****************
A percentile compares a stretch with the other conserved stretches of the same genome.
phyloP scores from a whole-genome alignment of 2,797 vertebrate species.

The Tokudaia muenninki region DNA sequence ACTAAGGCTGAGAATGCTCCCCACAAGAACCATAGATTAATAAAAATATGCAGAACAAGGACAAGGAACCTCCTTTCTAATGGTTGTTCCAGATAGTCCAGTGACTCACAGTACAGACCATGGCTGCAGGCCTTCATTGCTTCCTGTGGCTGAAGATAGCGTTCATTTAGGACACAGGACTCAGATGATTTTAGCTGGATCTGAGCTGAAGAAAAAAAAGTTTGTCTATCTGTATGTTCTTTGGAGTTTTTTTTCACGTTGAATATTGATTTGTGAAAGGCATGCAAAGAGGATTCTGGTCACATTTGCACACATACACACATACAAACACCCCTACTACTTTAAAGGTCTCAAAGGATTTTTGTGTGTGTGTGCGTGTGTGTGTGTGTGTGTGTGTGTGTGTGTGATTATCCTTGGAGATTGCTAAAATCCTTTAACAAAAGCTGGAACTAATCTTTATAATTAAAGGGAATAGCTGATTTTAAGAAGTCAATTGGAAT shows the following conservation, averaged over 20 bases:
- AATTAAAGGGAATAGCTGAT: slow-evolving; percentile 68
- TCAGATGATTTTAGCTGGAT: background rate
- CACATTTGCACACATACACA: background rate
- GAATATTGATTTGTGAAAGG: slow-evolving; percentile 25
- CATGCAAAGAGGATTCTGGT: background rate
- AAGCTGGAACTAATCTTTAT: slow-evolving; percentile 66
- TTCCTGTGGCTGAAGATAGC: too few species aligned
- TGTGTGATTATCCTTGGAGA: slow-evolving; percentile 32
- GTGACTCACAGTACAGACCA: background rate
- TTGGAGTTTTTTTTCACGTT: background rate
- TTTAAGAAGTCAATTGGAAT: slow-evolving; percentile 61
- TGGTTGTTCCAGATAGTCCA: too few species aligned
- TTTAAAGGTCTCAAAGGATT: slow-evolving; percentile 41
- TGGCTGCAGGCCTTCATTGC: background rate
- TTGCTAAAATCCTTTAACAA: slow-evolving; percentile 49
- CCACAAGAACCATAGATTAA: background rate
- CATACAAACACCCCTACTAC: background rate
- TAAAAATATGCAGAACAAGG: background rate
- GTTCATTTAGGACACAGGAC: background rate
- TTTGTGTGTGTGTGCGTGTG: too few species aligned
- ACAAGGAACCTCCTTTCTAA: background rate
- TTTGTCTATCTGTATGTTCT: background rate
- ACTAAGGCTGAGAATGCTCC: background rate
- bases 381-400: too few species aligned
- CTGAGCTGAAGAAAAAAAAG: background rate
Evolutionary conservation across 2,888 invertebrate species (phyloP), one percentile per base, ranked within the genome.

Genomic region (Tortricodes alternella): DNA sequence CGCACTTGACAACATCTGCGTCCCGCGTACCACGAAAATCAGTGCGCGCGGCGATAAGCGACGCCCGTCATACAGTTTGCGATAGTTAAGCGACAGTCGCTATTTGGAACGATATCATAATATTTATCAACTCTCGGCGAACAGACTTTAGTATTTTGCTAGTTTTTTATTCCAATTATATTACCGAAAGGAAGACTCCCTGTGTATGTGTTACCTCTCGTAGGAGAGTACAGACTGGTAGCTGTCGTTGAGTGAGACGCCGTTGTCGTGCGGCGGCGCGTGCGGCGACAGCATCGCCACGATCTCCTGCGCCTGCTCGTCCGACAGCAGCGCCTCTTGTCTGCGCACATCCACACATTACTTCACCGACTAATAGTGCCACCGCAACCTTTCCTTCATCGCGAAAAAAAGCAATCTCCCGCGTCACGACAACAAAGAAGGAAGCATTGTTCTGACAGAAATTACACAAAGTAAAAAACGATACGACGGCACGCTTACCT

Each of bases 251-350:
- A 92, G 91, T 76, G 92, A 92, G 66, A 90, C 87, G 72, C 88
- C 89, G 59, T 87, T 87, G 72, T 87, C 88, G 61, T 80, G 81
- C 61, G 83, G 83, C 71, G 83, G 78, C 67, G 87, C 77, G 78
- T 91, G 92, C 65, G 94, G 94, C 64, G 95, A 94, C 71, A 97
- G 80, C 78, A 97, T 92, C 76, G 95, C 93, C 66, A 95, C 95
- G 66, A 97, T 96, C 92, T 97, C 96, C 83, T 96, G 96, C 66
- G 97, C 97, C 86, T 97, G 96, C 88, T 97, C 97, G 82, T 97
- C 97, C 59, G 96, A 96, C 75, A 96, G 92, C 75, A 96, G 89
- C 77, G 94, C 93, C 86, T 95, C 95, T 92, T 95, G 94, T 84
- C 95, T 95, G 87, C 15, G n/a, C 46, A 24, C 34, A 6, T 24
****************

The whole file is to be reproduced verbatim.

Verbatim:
A percentile compares a stretch with the other conserved stretches of the same genome.
phyloP scores from a whole-genome alignment of 2,797 vertebrate species.

The Tokudaia muenninki region DNA sequence ACTAAGGCTGAGAATGCTCCCCACAAGAACCATAGATTAATAAAAATATGCAGAACAAGGACAAGGAACCTCCTTTCTAATGGTTGTTCCAGATAGTCCAGTGACTCACAGTACAGACCATGGCTGCAGGCCTTCATTGCTTCCTGTGGCTGAAGATAGCGTTCATTTAGGACACAGGACTCAGATGATTTTAGCTGGATCTGAGCTGAAGAAAAAAAAGTTTGTCTATCTGTATGTTCTTTGGAGTTTTTTTTCACGTTGAATATTGATTTGTGAAAGGCATGCAAAGAGGATTCTGGTCACATTTGCACACATACACACATACAAACACCCCTACTACTTTAAAGGTCTCAAAGGATTTTTGTGTGTGTGTGCGTGTGTGTGTGTGTGTGTGTGTGTGTGTGTGATTATCCTTGGAGATTGCTAAAATCCTTTAACAAAAGCTGGAACTAATCTTTATAATTAAAGGGAATAGCTGATTTTAAGAAGTCAATTGGAAT shows the following conservation, averaged over 20 bases:
- AATTAAAGGGAATAGCTGAT: slow-evolving; percentile 68
- TCAGATGATTTTAGCTGGAT: background rate
- CACATTTGCACACATACACA: background rate
- GAATATTGATTTGTGAAAGG: slow-evolving; percentile 25
- CATGCAAAGAGGATTCTGGT: background rate
- AAGCTGGAACTAATCTTTAT: slow-evolving; percentile 66
- TTCCTGTGGCTGAAGATAGC: too few species aligned
- TGTGTGATTATCCTTGGAGA: slow-evolving; percentile 32
- GTGACTCACAGTACAGACCA: background rate
- TTGGAGTTTTTTTTCACGTT: background rate
- TTTAAGAAGTCAATTGGAAT: slow-evolving; percentile 61
- TGGTTGTTCCAGATAGTCCA: too few species aligned
- TTTAAAGGTCTCAAAGGATT: slow-evolving; percentile 41
- TGGCTGCAGGCCTTCATTGC: background rate
- TTGCTAAAATCCTTTAACAA: slow-evolving; percentile 49
- CCACAAGAACCATAGATTAA: background rate
- CATACAAACACCCCTACTAC: background rate
- TAAAAATATGCAGAACAAGG: background rate
- GTTCATTTAGGACACAGGAC: background rate
- TTTGTGTGTGTGTGCGTGTG: too few species aligned
- ACAAGGAACCTCCTTTCTAA: background rate
- TTTGTCTATCTGTATGTTCT: background rate
- ACTAAGGCTGAGAATGCTCC: background rate
- bases 381-400: too few species aligned
- CTGAGCTGAAGAAAAAAAAG: background rate
Evolutionary conservation across 2,888 invertebrate species (phyloP), one percentile per base, ranked within the genome.

Genomic region (Tortricodes alternella): DNA sequence CGCACTTGACAACATCTGCGTCCCGCGTACCACGAAAATCAGTGCGCGCGGCGATAAGCGACGCCCGTCATACAGTTTGCGATAGTTAAGCGACAGTCGCTATTTGGAACGATATCATAATATTTATCAACTCTCGGCGAACAGACTTTAGTATTTTGCTAGTTTTTTATTCCAATTATATTACCGAAAGGAAGACTCCCTGTGTATGTGTTACCTCTCGTAGGAGAGTACAGACTGGTAGCTGTCGTTGAGTGAGACGCCGTTGTCGTGCGGCGGCGCGTGCGGCGACAGCATCGCCACGATCTCCTGCGCCTGCTCGTCCGACAGCAGCGCCTCTTGTCTGCGCACATCCACACATTACTTCACCGACTAATAGTGCCACCGCAACCTTTCCTTCATCGCGAAAAAAAGCAATCTCCCGCGTCACGACAACAAAGAAGGAAGCATTGTTCTGACAGAAATTACACAAAGTAAAAAACGATACGACGGCACGCTTACCT

Each of bases 251-350:
- A 92, G 91, T 76, G 92, A 92, G 66, A 90, C 87, G 72, C 88
- C 89, G 59, T 87, T 87, G 72, T 87, C 88, G 61, T 80, G 81
- C 61, G 83, G 83, C 71, G 83, G 78, C 67, G 87, C 77, G 78
- T 91, G 92, C 65, G 94, G 94, C 64, G 95, A 94, C 71, A 97
- G 80, C 78, A 97, T 92, C 76, G 95, C 93, C 66, A 95, C 95
- G 66, A 97, T 96, C 92, T 97, C 96, C 83, T 96, G 96, C 66
- G 97, C 97, C 86, T 97, G 96, C 88, T 97, C 97, G 82, T 97
- C 97, C 59, G 96, A 96, C 75, A 96, G 92, C 75, A 96, G 89
- C 77, G 94, C 93, C 86, T 95, C 95, T 92, T 95, G 94, T 84
- C 95, T 95, G 87, C 15, G n/a, C 46, A 24, C 34, A 6, T 24